CLP legisation – Classification, Labelling and Packaging
CLP legislation controls how and what you have to communicate about your products. For candle makers the most important thing about CLP is label design.
Brexit’s impact x candle making.
EU CLP – European Union | GB CLP – United Kingdom
Brexit didn’t impact many aspects of candle making. CLP legislation in UK has only few different aspects than EU CLP but if you want to sell candles in EU and UK you have to comply with both EU CLP and GB CLP.
CLP- compliant label has to include items from following list:
Supplier identification (the candle maker), Weight or mass of the candle, Product name or identifier, Hazard pictograms, Signal word, Hazard statements, Precautionary statements, Relevant supplementary informations, Unique formula identifier (UFI).
Label needs to be visible when the product is at rest in a normal position!
Label has to be in the language where the candle will be sold.
Also it is required to put on the label: Name, address, phone number of candle maker/authorised representative – Nominal quantity of candlel (weight of jar, wax, lid). – Product name – All substances in the mixture of the following nature: Acute toxicity, Skin corrosion, Serious eye damage, Germ cell mutagenicity, Carcinogenicity, Reproductive toxicity, Respiratory or skin sensitization, Specific target organ toxicity (STOT), Aspiration hazard.
In Safety Data Sheet you will find hazard pictograms, signal words (like WARNING), hazard statements, precautionary statements and relevant supplementary information (like additional hazard statements) which has to be included on the label.
UFI – unique formula identifier
The UFI is a 16-digit code used by Poison Centers to rapidly identify the contents of your candle in the event of an emergency.
UFIs are not required if you’re selling in the UK.
You can create your own UFI by using online tool provided by ECHA (European Chemicals Agency).
50th IFRA Standard Amendment.
We would like to remind you of the 50th IFRA Standards Amendment. The document assumes withdrawal of Mintlactone from list of fragrance ingredients.
The 50th amendment is effective from 30 August 2021 for newly introduced products and from 30 August 2022 for products that are currently on the market. The document directly concerns suppliers of raw materials, however, cosmetic manufacturers should contact their suppliers and verify that the new guidelines will not affect the need for changes in the formulation of products.
Changes should be of particular interest to manufacturers, who in the formulation of their cosmetics contain Mintlacotne. For more information, please read the IFRA documents.
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The use of Butylphenyl Methylpropional shall be prohibited in cosmetic products from 1st March 2022.
EU bans the use of a common fragrance ingredient: Butylphenyl Methylpropional (also known as BMHCA or Lilial).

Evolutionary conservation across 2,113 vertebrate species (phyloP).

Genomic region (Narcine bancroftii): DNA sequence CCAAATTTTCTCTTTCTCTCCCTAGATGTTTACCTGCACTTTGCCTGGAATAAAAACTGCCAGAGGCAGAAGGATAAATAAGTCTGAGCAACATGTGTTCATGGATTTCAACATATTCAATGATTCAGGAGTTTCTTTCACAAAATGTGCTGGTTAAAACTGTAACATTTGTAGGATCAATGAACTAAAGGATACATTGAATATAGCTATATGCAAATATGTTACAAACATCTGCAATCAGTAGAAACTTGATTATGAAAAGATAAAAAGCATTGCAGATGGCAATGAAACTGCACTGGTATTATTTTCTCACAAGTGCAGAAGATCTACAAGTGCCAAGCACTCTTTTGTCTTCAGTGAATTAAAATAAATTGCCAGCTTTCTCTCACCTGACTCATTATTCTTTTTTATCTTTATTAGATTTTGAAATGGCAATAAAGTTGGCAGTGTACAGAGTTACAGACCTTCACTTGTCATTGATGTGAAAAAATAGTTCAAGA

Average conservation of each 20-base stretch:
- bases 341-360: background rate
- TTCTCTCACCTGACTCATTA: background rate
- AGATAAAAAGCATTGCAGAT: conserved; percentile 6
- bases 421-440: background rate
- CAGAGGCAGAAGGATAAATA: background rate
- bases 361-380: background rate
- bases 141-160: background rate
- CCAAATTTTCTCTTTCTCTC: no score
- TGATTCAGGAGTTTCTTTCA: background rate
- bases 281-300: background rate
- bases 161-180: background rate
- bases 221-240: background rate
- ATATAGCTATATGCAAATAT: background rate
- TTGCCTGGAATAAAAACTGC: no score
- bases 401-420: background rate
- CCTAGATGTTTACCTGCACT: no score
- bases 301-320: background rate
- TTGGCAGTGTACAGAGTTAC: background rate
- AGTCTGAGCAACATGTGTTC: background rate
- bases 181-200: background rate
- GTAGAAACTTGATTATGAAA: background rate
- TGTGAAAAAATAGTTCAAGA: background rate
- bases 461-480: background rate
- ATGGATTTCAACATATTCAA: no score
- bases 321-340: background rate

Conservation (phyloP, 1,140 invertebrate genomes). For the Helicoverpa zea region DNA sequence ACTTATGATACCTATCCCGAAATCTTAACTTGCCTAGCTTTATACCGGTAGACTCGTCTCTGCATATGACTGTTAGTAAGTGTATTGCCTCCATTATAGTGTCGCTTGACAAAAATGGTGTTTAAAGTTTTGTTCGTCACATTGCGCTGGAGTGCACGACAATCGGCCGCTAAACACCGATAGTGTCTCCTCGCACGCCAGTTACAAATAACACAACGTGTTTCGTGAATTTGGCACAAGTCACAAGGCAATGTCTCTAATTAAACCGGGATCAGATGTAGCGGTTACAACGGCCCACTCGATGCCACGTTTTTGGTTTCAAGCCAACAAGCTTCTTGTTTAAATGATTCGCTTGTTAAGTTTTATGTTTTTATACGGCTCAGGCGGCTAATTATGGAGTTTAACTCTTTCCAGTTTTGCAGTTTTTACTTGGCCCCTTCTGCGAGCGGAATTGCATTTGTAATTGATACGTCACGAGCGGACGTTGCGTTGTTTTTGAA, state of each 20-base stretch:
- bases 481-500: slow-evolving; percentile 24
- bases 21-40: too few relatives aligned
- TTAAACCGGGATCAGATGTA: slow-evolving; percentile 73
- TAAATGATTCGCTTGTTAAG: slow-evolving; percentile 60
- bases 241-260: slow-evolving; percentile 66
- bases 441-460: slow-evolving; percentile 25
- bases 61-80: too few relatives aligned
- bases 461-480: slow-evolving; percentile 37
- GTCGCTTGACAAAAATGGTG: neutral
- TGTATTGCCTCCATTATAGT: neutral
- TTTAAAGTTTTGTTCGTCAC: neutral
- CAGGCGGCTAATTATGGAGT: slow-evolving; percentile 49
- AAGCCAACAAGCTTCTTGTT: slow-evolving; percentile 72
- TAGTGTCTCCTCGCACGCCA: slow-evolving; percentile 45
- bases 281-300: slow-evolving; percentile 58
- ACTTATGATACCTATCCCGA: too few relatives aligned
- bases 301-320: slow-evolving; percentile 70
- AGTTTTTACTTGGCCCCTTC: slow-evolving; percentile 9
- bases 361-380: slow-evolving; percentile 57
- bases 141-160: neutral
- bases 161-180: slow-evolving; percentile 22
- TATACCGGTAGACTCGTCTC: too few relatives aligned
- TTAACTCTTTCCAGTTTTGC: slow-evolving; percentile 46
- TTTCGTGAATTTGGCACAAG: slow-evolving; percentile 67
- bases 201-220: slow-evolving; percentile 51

European Commission Delegated Regulation (EU) 2020/1182 the 15th Adaptation to Technical Progress (ATP) of the Classification, Labelling and Packaging (CLP) Regulation, has been published in The Official Journal of the European Union on 11 August 2020.
The fragrance ingredient butylphenyl methylpropional (Lilial, BMHCA) was classified as toxic to reproduction (Repr. 1B – CMR 1B).
By default, the use of substances classified as CMR (carcinogenic, mutagenic or toxic to reproduction, under the CLP Regulation) is banned (European Cosmetics Regulation). Consequently, Butylphenyl Methylpropional will be banned from cosmetic products from 1st March 2022 and the ingredient will be included in the Annex II (list of substances prohibited in cosmetic products) of the European Cosmetics Regulation.
Cosmetic Products Regulation prohibits substances classified as CMR under the CLP Regulation from being used in cosmetic products, unless a specific exemption is granted.
Exemption conditions for CMR category 1A and 1B substances include:
Compliance with the food safety requirements as defined in Regulation (EC) No 178/2002;
There are no suitable alternative substances available;
The application is made for a particular use of the product category with a known exposure;
The substance has been evaluated and found safe by the Scientific Committee on Consumer Safety (SCCS) for use in cosmetic products;
BMHCA does not meet the criteria for exemption. The SCCS have previously concluded that the use of BMHCA is not considered safe for use in cosmetics (SCCS/ 1591/17). Subsequently, the EU Commission will include BMHCA into Annex II (prohibited substances) of the Cosmetic Product Regulation from 1 March 2022.
Please, remember that all products containing BMHCA must be off the shelf by this date.
Cosmetic products containing this ingredient can be reformulated, which means that new product safety reports must be performed and labels may need to be corrected.
49th IFRA Standard Amendment.
We would like to remind you of the 49th IFRA Standards Amendment The document assumes changes within the improved methodology for quantitative risk assessment, leading to a re-establishment of product classes.
Additional standards have been introduced, including new restrictions and the withdrawal of certain fragrances. Restrictions on the use of phototoxic substances in rinse-out products have also been taken into account.
The 49th amendment is effective from 10 February 2021 for newly introduced products and from 10 February 2022 for products that are currently on the market. The document directly concerns suppliers of raw materials, however, cosmetic manufacturers should contact their suppliers and verify that the new guidelines will not affect the need for changes in the formulation of products.
Changes should be of particular interest to manufacturers, who in the formulation of their cosmetics contain citrus essential oils. For more information, please read the IFRA documents